Different Types of Workplace Harassment

There are almost twenty kinds of sexual harassment of which we will be discussing only ten. But the others will be mentioned later.

  • Physical Harassment

This is one of the most common types of workplace harassment and one of the most noticeable ones. This harassment can occur to your body or your property. For example, if someone keys or damages your car or steals something valuable of yours, it will also be considered physical harassment. Physical harassment also includes threatening behavior or active aggression. 

  • Job Discrimination

Usually, any harassment in work is considered discrimination. But here we are to discuss discriminatory behavior with respect to jobs and not giving employees with qualification responsibilities. This discriminatory behavior may be caused by the implicit bias of the employer or supervisors. 

  • Age Discrimination

Discrimination towards an employee based on their age is also considered harassment. Sometimes aged employees or considerably younger interns become easy targets of bullying and harassment. They can also be discriminated against in terms of job responsibilities because of the implicit bias of employers.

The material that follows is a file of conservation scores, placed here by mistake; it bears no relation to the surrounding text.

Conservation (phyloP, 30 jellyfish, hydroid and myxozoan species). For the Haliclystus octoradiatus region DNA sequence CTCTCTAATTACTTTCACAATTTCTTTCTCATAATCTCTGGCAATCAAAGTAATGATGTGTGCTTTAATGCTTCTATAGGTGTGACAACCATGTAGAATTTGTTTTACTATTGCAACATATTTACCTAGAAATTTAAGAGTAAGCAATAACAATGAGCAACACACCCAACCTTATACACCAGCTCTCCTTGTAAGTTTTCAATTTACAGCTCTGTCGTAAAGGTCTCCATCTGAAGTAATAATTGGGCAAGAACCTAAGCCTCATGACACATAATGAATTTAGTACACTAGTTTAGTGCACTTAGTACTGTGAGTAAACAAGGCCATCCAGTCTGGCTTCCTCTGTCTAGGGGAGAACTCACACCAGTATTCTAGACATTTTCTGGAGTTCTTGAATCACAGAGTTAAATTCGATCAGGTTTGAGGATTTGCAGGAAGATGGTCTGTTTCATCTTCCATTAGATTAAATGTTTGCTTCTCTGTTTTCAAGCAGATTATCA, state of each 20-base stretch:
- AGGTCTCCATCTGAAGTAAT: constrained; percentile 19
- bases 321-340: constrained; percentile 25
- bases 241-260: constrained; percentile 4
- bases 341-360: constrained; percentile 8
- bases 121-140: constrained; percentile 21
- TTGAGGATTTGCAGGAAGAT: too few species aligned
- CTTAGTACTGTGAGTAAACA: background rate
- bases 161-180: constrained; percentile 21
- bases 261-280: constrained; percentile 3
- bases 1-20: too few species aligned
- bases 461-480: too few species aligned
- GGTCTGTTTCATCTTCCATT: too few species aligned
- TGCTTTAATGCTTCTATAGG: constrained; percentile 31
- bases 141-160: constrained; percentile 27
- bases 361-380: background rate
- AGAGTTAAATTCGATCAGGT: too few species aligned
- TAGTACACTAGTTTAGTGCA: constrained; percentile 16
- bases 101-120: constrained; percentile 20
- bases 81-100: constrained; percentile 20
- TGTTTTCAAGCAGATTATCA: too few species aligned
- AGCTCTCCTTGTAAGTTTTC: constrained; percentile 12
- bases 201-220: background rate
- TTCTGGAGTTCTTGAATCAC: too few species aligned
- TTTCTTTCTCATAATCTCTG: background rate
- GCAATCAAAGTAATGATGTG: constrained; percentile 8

• Verbal Abuse

Verbal abuse is one of the more common kinds of harassment that can occur both ways or in a one-sided way. This is actually not illegal. But it can make a workspace unhealthy and compromise the mental health and productivity of the workplace.

  • Psychological Harassment

If someone's action causes another employee's mental well-being to be compromised it is considered psychological harassment. Psychological harassment can include denying someone's presence, dismissing their experience or trauma, spreading rumors about someone,

  • Cyberbullying